Reuters blog archive

from Breakingviews:

One crime in SAC probe is letting snitch go free

By Reynolds Holding
The author is a Reuters Breakingviews columnist. The opinions expressed are his own.

It’s almost criminal that the snitch will walk in a probe involving SAC Capital. Mathew Martoma, an ex-trader at Steve Cohen’s $14 billion hedge fund firm, faces possible jail time for alleged insider trading. But the doctor accused of giving him secret data doesn’t - he won’t be charged after agreeing to help prosecutors. Flipping suspects to land bigger game is standard. Going easy on serious wrongdoing shouldn’t be.

Martoma’s alleged crimes stand out even among the scores of recent insider-trading prosecutions. He’s accused of illegally helping SAC reap $276 million in profits made and losses avoided, a record amount for such cases. Enforcers say his recommended trades came after consultations with Cohen. Though the hedge fund titan isn’t accused of wrongdoing, it’s the first time he has been linked to suspicious transactions.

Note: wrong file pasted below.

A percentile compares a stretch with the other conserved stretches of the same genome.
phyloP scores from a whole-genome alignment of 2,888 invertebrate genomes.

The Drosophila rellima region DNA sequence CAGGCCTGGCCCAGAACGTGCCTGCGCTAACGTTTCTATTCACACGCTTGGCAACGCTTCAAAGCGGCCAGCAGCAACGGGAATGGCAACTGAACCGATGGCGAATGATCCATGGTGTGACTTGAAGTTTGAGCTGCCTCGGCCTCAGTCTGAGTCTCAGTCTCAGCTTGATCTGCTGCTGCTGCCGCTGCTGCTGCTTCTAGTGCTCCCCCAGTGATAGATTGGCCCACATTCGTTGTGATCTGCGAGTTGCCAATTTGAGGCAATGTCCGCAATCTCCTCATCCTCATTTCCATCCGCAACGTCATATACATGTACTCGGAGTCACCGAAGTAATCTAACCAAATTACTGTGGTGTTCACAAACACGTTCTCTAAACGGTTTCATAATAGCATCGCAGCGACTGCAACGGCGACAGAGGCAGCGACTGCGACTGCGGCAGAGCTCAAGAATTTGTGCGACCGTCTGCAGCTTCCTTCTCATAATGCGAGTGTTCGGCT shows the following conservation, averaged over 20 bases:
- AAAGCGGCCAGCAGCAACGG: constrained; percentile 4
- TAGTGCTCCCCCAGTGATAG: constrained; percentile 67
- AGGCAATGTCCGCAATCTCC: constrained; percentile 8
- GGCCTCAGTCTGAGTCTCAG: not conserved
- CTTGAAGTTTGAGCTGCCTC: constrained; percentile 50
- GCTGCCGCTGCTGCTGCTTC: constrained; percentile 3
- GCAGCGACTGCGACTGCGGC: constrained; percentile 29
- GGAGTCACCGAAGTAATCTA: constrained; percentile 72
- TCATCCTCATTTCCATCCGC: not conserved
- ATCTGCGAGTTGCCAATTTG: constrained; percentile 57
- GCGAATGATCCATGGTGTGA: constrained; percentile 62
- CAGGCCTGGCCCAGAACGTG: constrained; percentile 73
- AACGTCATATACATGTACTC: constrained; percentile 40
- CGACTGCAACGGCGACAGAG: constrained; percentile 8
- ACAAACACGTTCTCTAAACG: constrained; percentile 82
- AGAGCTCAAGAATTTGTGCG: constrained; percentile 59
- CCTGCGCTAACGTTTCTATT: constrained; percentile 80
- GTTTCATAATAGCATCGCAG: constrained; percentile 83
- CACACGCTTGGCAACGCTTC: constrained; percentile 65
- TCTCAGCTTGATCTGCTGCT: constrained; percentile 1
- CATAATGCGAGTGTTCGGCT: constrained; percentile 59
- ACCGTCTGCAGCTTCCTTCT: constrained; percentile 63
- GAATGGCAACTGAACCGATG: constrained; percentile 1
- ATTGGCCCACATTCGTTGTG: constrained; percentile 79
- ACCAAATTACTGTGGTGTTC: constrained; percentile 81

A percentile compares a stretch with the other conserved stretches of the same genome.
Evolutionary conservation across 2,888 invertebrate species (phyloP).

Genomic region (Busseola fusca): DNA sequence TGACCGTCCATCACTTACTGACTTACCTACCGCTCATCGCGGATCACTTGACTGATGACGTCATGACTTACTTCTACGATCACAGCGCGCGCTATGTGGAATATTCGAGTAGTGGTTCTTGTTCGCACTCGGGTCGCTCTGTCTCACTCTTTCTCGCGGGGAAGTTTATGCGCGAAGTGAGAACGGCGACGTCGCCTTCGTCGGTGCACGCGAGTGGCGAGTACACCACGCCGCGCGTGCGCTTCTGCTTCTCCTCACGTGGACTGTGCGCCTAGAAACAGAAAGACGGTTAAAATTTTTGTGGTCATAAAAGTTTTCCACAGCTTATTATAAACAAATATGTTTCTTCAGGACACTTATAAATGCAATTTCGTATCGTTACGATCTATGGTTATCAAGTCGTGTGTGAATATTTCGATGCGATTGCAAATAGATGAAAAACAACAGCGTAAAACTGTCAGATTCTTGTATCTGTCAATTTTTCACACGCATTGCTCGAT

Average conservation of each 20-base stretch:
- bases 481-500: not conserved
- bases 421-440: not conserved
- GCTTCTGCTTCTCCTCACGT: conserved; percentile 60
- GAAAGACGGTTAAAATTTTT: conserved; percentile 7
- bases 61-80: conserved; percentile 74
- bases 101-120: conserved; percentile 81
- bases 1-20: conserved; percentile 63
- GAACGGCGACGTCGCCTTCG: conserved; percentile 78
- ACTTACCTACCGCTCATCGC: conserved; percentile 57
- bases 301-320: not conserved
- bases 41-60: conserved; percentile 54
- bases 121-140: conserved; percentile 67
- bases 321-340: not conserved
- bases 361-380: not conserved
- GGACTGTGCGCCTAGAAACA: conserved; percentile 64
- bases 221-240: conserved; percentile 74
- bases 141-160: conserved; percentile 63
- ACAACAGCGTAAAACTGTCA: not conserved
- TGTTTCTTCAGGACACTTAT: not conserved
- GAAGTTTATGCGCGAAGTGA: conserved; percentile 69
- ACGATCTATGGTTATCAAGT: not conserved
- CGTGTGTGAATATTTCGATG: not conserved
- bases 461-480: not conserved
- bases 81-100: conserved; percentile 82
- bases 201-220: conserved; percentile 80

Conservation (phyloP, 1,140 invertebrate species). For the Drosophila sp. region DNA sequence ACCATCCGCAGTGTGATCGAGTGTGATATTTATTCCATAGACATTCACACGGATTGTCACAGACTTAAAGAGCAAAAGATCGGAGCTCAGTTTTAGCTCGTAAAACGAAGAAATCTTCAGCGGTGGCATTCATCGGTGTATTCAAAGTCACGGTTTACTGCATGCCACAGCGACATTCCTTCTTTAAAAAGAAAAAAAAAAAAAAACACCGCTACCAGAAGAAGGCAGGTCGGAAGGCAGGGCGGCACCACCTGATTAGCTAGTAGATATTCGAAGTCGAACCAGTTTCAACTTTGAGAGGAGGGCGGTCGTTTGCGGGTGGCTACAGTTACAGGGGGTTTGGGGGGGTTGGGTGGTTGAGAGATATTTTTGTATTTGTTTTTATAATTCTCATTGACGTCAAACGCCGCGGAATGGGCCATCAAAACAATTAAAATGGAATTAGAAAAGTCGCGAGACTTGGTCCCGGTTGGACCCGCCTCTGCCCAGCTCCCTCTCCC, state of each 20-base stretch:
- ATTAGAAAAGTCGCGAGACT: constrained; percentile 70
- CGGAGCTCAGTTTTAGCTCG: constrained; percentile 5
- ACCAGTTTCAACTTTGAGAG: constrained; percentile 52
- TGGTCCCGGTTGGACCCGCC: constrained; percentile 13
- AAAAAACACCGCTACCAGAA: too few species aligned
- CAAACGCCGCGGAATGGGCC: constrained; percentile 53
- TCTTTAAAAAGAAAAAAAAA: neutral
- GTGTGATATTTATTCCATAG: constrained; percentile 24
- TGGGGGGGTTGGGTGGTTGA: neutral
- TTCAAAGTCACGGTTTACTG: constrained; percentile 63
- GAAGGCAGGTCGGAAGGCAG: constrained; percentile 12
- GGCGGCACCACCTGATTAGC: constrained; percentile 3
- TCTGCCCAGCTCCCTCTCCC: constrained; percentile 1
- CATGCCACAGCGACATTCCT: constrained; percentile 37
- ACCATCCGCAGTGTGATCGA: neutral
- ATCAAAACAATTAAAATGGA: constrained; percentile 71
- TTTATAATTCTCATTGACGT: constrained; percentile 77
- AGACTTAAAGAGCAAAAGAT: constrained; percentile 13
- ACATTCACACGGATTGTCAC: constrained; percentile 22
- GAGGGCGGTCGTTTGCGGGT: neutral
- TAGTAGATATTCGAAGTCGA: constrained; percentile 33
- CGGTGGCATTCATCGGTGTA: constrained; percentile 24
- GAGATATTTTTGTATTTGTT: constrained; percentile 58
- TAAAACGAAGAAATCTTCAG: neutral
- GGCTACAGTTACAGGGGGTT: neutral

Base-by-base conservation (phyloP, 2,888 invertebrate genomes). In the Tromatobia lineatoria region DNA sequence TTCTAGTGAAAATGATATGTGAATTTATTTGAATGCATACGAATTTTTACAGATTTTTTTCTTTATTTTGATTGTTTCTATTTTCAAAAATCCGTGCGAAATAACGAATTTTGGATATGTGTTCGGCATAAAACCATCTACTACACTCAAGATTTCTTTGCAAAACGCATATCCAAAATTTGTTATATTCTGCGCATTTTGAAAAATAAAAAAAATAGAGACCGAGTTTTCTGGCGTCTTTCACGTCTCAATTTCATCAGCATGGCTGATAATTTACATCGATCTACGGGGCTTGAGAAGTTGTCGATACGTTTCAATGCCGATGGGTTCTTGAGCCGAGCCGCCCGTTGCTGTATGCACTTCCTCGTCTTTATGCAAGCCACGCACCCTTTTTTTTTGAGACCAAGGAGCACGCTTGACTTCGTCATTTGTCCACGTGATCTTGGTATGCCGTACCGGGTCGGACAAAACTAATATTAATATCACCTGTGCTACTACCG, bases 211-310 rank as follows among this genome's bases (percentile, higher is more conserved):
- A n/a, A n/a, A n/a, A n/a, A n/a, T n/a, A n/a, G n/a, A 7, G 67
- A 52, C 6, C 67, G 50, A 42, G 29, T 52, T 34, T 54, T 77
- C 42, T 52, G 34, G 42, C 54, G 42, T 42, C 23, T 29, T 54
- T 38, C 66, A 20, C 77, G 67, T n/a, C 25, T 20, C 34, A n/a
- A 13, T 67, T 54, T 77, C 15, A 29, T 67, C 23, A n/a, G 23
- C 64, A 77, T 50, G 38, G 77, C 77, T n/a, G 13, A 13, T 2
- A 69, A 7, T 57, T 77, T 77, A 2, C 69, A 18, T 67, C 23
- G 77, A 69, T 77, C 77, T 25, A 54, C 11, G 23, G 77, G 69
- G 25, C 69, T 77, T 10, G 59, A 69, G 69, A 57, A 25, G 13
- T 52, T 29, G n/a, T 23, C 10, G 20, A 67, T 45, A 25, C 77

Almost lost in the hoopla, however, is the snitch at the heart of the alleged scheme. Sidney Gilman, a neurology professor, consulted with Elan and Wyeth on an Alzheimer’s drug the two developed, chaired the committee overseeing the drug’s safety and sold investors his expertise through a research firm. In each case, he explicitly promised not to reveal confidential information. Yet according to prosecutors he repeatedly broke that promise by passing tips to Martoma.

from The Great Debate UK:

Political motives behind the trial of Suu Kyi

Soe Paing- Soe Paing is Director of the Office of the National Coalition Government of the Union of Burma, based in the U.S. The opinions expressed are his own. -

The arrest and the filing of criminal charges against Aung San Suu Kyi for alleged violation of house arrest rules under Section 22 of the 1975 State Protection Law or "Law to Safeguard the State Against the Dangers of Those Desiring to Cause Subversive Acts" indicate that the incumbent military regime in Burma is not interested in the offer of Aung San Suu Kyi's party -- National League for Democracy (NLD) -- to join the elections scheduled for 2010 if certain conditions are met.